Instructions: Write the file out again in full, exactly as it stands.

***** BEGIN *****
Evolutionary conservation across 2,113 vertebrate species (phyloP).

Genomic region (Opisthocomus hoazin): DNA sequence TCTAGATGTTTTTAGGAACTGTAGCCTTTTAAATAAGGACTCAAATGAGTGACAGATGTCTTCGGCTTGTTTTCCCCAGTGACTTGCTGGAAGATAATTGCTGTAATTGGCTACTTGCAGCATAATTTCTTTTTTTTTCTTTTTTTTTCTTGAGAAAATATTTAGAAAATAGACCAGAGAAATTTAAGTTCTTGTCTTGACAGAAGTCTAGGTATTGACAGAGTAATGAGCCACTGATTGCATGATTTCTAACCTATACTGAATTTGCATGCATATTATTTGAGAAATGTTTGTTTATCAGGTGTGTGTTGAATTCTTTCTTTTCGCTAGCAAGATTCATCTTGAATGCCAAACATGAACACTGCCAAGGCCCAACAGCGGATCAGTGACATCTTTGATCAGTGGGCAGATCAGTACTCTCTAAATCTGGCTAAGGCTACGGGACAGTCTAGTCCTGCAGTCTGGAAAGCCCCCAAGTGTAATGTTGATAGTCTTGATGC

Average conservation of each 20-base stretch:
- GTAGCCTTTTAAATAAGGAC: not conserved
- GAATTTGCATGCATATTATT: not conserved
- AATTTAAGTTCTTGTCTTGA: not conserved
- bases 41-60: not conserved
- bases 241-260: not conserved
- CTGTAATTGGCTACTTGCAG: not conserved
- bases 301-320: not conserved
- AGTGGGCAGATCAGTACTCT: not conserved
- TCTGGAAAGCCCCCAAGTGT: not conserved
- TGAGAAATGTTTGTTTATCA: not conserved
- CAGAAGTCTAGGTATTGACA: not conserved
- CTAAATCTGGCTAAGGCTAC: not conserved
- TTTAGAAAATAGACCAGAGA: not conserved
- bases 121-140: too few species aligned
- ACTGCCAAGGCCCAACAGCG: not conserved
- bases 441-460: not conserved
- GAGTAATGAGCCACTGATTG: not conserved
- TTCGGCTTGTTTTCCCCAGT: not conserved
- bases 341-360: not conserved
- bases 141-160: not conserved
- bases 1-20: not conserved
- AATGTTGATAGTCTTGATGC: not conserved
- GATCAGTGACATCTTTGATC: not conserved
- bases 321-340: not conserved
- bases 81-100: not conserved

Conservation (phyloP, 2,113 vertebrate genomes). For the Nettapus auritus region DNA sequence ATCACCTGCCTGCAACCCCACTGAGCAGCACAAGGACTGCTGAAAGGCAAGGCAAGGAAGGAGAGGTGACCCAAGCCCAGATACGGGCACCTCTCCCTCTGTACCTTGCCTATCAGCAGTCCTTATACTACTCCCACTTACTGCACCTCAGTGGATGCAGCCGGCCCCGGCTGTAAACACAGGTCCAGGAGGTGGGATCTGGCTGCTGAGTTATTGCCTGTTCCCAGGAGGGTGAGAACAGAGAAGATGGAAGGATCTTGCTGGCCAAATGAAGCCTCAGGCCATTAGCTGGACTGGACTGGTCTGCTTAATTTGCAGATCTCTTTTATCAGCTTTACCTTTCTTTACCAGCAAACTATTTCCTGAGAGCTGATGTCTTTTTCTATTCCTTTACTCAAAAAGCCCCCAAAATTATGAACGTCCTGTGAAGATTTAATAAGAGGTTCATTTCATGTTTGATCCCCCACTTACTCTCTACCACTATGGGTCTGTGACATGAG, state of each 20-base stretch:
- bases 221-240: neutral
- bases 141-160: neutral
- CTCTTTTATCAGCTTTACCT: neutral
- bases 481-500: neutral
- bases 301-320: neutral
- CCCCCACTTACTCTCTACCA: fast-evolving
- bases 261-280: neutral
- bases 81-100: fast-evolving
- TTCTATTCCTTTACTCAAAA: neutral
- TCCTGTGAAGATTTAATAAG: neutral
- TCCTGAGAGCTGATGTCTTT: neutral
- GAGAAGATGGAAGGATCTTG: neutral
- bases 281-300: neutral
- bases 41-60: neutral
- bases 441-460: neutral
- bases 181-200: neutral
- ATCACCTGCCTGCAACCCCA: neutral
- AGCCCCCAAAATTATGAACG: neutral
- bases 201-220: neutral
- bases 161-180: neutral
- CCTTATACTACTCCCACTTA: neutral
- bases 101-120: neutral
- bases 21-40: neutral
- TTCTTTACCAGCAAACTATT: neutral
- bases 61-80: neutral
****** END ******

Evolutionary conservation across 2,113 vertebrate species (phyloP).

Genomic region (Opisthocomus hoazin): DNA sequence TCTAGATGTTTTTAGGAACTGTAGCCTTTTAAATAAGGACTCAAATGAGTGACAGATGTCTTCGGCTTGTTTTCCCCAGTGACTTGCTGGAAGATAATTGCTGTAATTGGCTACTTGCAGCATAATTTCTTTTTTTTTCTTTTTTTTTCTTGAGAAAATATTTAGAAAATAGACCAGAGAAATTTAAGTTCTTGTCTTGACAGAAGTCTAGGTATTGACAGAGTAATGAGCCACTGATTGCATGATTTCTAACCTATACTGAATTTGCATGCATATTATTTGAGAAATGTTTGTTTATCAGGTGTGTGTTGAATTCTTTCTTTTCGCTAGCAAGATTCATCTTGAATGCCAAACATGAACACTGCCAAGGCCCAACAGCGGATCAGTGACATCTTTGATCAGTGGGCAGATCAGTACTCTCTAAATCTGGCTAAGGCTACGGGACAGTCTAGTCCTGCAGTCTGGAAAGCCCCCAAGTGTAATGTTGATAGTCTTGATGC

Average conservation of each 20-base stretch:
- GTAGCCTTTTAAATAAGGAC: not conserved
- GAATTTGCATGCATATTATT: not conserved
- AATTTAAGTTCTTGTCTTGA: not conserved
- bases 41-60: not conserved
- bases 241-260: not conserved
- CTGTAATTGGCTACTTGCAG: not conserved
- bases 301-320: not conserved
- AGTGGGCAGATCAGTACTCT: not conserved
- TCTGGAAAGCCCCCAAGTGT: not conserved
- TGAGAAATGTTTGTTTATCA: not conserved
- CAGAAGTCTAGGTATTGACA: not conserved
- CTAAATCTGGCTAAGGCTAC: not conserved
- TTTAGAAAATAGACCAGAGA: not conserved
- bases 121-140: too few species aligned
- ACTGCCAAGGCCCAACAGCG: not conserved
- bases 441-460: not conserved
- GAGTAATGAGCCACTGATTG: not conserved
- TTCGGCTTGTTTTCCCCAGT: not conserved
- bases 341-360: not conserved
- bases 141-160: not conserved
- bases 1-20: not conserved
- AATGTTGATAGTCTTGATGC: not conserved
- GATCAGTGACATCTTTGATC: not conserved
- bases 321-340: not conserved
- bases 81-100: not conserved

Conservation (phyloP, 2,113 vertebrate genomes). For the Nettapus auritus region DNA sequence ATCACCTGCCTGCAACCCCACTGAGCAGCACAAGGACTGCTGAAAGGCAAGGCAAGGAAGGAGAGGTGACCCAAGCCCAGATACGGGCACCTCTCCCTCTGTACCTTGCCTATCAGCAGTCCTTATACTACTCCCACTTACTGCACCTCAGTGGATGCAGCCGGCCCCGGCTGTAAACACAGGTCCAGGAGGTGGGATCTGGCTGCTGAGTTATTGCCTGTTCCCAGGAGGGTGAGAACAGAGAAGATGGAAGGATCTTGCTGGCCAAATGAAGCCTCAGGCCATTAGCTGGACTGGACTGGTCTGCTTAATTTGCAGATCTCTTTTATCAGCTTTACCTTTCTTTACCAGCAAACTATTTCCTGAGAGCTGATGTCTTTTTCTATTCCTTTACTCAAAAAGCCCCCAAAATTATGAACGTCCTGTGAAGATTTAATAAGAGGTTCATTTCATGTTTGATCCCCCACTTACTCTCTACCACTATGGGTCTGTGACATGAG, state of each 20-base stretch:
- bases 221-240: neutral
- bases 141-160: neutral
- CTCTTTTATCAGCTTTACCT: neutral
- bases 481-500: neutral
- bases 301-320: neutral
- CCCCCACTTACTCTCTACCA: fast-evolving
- bases 261-280: neutral
- bases 81-100: fast-evolving
- TTCTATTCCTTTACTCAAAA: neutral
- TCCTGTGAAGATTTAATAAG: neutral
- TCCTGAGAGCTGATGTCTTT: neutral
- GAGAAGATGGAAGGATCTTG: neutral
- bases 281-300: neutral
- bases 41-60: neutral
- bases 441-460: neutral
- bases 181-200: neutral
- ATCACCTGCCTGCAACCCCA: neutral
- AGCCCCCAAAATTATGAACG: neutral
- bases 201-220: neutral
- bases 161-180: neutral
- CCTTATACTACTCCCACTTA: neutral
- bases 101-120: neutral
- bases 21-40: neutral
- TTCTTTACCAGCAAACTATT: neutral
- bases 61-80: neutral